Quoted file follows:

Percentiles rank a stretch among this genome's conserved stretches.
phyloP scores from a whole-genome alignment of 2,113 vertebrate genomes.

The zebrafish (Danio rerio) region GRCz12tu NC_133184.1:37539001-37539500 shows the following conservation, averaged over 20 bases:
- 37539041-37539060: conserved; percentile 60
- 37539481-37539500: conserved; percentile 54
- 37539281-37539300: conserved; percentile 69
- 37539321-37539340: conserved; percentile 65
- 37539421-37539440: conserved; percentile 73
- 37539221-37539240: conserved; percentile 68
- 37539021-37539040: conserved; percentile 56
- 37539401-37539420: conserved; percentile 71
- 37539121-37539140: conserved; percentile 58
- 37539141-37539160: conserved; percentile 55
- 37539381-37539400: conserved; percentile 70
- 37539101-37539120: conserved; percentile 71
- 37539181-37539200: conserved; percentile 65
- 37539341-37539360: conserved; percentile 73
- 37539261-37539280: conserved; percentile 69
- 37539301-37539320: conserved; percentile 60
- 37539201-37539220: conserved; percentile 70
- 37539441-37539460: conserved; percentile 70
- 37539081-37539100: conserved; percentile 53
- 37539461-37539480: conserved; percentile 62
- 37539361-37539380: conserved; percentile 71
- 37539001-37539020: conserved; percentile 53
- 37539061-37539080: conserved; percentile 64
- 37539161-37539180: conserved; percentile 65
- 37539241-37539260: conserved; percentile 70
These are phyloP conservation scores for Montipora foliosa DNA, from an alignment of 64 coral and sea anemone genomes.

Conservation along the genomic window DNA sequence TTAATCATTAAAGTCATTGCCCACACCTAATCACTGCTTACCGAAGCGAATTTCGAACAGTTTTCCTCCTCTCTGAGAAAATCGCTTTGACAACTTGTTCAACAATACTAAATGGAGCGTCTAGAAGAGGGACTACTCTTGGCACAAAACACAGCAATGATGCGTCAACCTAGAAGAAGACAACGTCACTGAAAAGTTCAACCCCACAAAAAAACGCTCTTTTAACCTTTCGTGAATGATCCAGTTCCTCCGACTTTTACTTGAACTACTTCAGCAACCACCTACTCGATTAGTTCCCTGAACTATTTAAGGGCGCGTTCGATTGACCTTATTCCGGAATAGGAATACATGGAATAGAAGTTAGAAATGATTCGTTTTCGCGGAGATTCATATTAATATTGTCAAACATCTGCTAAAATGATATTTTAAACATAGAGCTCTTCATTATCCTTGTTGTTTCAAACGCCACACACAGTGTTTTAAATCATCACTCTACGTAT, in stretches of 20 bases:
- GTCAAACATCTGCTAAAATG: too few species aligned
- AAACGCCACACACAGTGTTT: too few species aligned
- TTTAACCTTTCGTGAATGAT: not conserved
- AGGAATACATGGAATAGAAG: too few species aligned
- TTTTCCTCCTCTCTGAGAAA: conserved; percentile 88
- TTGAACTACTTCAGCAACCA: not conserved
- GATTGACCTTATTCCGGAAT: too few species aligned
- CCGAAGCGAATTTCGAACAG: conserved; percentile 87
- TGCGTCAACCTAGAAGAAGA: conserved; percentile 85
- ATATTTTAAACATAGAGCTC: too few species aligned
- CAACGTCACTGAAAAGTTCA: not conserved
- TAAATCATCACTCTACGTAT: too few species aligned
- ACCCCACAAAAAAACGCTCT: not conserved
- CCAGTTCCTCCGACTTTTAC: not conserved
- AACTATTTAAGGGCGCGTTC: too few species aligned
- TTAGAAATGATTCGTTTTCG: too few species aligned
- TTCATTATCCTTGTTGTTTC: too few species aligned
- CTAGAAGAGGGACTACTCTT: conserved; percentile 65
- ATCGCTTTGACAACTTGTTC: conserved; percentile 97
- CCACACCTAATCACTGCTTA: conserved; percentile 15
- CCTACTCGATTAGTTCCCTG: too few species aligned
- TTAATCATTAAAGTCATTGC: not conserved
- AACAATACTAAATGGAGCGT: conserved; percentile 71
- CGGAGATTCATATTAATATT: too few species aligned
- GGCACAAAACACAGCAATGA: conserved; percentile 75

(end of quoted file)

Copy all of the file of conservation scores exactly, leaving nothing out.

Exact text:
Percentiles rank a stretch among this genome's conserved stretches.
phyloP scores from a whole-genome alignment of 2,113 vertebrate genomes.

The zebrafish (Danio rerio) region GRCz12tu NC_133184.1:37539001-37539500 shows the following conservation, averaged over 20 bases:
- 37539041-37539060: conserved; percentile 60
- 37539481-37539500: conserved; percentile 54
- 37539281-37539300: conserved; percentile 69
- 37539321-37539340: conserved; percentile 65
- 37539421-37539440: conserved; percentile 73
- 37539221-37539240: conserved; percentile 68
- 37539021-37539040: conserved; percentile 56
- 37539401-37539420: conserved; percentile 71
- 37539121-37539140: conserved; percentile 58
- 37539141-37539160: conserved; percentile 55
- 37539381-37539400: conserved; percentile 70
- 37539101-37539120: conserved; percentile 71
- 37539181-37539200: conserved; percentile 65
- 37539341-37539360: conserved; percentile 73
- 37539261-37539280: conserved; percentile 69
- 37539301-37539320: conserved; percentile 60
- 37539201-37539220: conserved; percentile 70
- 37539441-37539460: conserved; percentile 70
- 37539081-37539100: conserved; percentile 53
- 37539461-37539480: conserved; percentile 62
- 37539361-37539380: conserved; percentile 71
- 37539001-37539020: conserved; percentile 53
- 37539061-37539080: conserved; percentile 64
- 37539161-37539180: conserved; percentile 65
- 37539241-37539260: conserved; percentile 70
These are phyloP conservation scores for Montipora foliosa DNA, from an alignment of 64 coral and sea anemone genomes.

Conservation along the genomic window DNA sequence TTAATCATTAAAGTCATTGCCCACACCTAATCACTGCTTACCGAAGCGAATTTCGAACAGTTTTCCTCCTCTCTGAGAAAATCGCTTTGACAACTTGTTCAACAATACTAAATGGAGCGTCTAGAAGAGGGACTACTCTTGGCACAAAACACAGCAATGATGCGTCAACCTAGAAGAAGACAACGTCACTGAAAAGTTCAACCCCACAAAAAAACGCTCTTTTAACCTTTCGTGAATGATCCAGTTCCTCCGACTTTTACTTGAACTACTTCAGCAACCACCTACTCGATTAGTTCCCTGAACTATTTAAGGGCGCGTTCGATTGACCTTATTCCGGAATAGGAATACATGGAATAGAAGTTAGAAATGATTCGTTTTCGCGGAGATTCATATTAATATTGTCAAACATCTGCTAAAATGATATTTTAAACATAGAGCTCTTCATTATCCTTGTTGTTTCAAACGCCACACACAGTGTTTTAAATCATCACTCTACGTAT, in stretches of 20 bases:
- GTCAAACATCTGCTAAAATG: too few species aligned
- AAACGCCACACACAGTGTTT: too few species aligned
- TTTAACCTTTCGTGAATGAT: not conserved
- AGGAATACATGGAATAGAAG: too few species aligned
- TTTTCCTCCTCTCTGAGAAA: conserved; percentile 88
- TTGAACTACTTCAGCAACCA: not conserved
- GATTGACCTTATTCCGGAAT: too few species aligned
- CCGAAGCGAATTTCGAACAG: conserved; percentile 87
- TGCGTCAACCTAGAAGAAGA: conserved; percentile 85
- ATATTTTAAACATAGAGCTC: too few species aligned
- CAACGTCACTGAAAAGTTCA: not conserved
- TAAATCATCACTCTACGTAT: too few species aligned
- ACCCCACAAAAAAACGCTCT: not conserved
- CCAGTTCCTCCGACTTTTAC: not conserved
- AACTATTTAAGGGCGCGTTC: too few species aligned
- TTAGAAATGATTCGTTTTCG: too few species aligned
- TTCATTATCCTTGTTGTTTC: too few species aligned
- CTAGAAGAGGGACTACTCTT: conserved; percentile 65
- ATCGCTTTGACAACTTGTTC: conserved; percentile 97
- CCACACCTAATCACTGCTTA: conserved; percentile 15
- CCTACTCGATTAGTTCCCTG: too few species aligned
- TTAATCATTAAAGTCATTGC: not conserved
- AACAATACTAAATGGAGCGT: conserved; percentile 71
- CGGAGATTCATATTAATATT: too few species aligned
- GGCACAAAACACAGCAATGA: conserved; percentile 75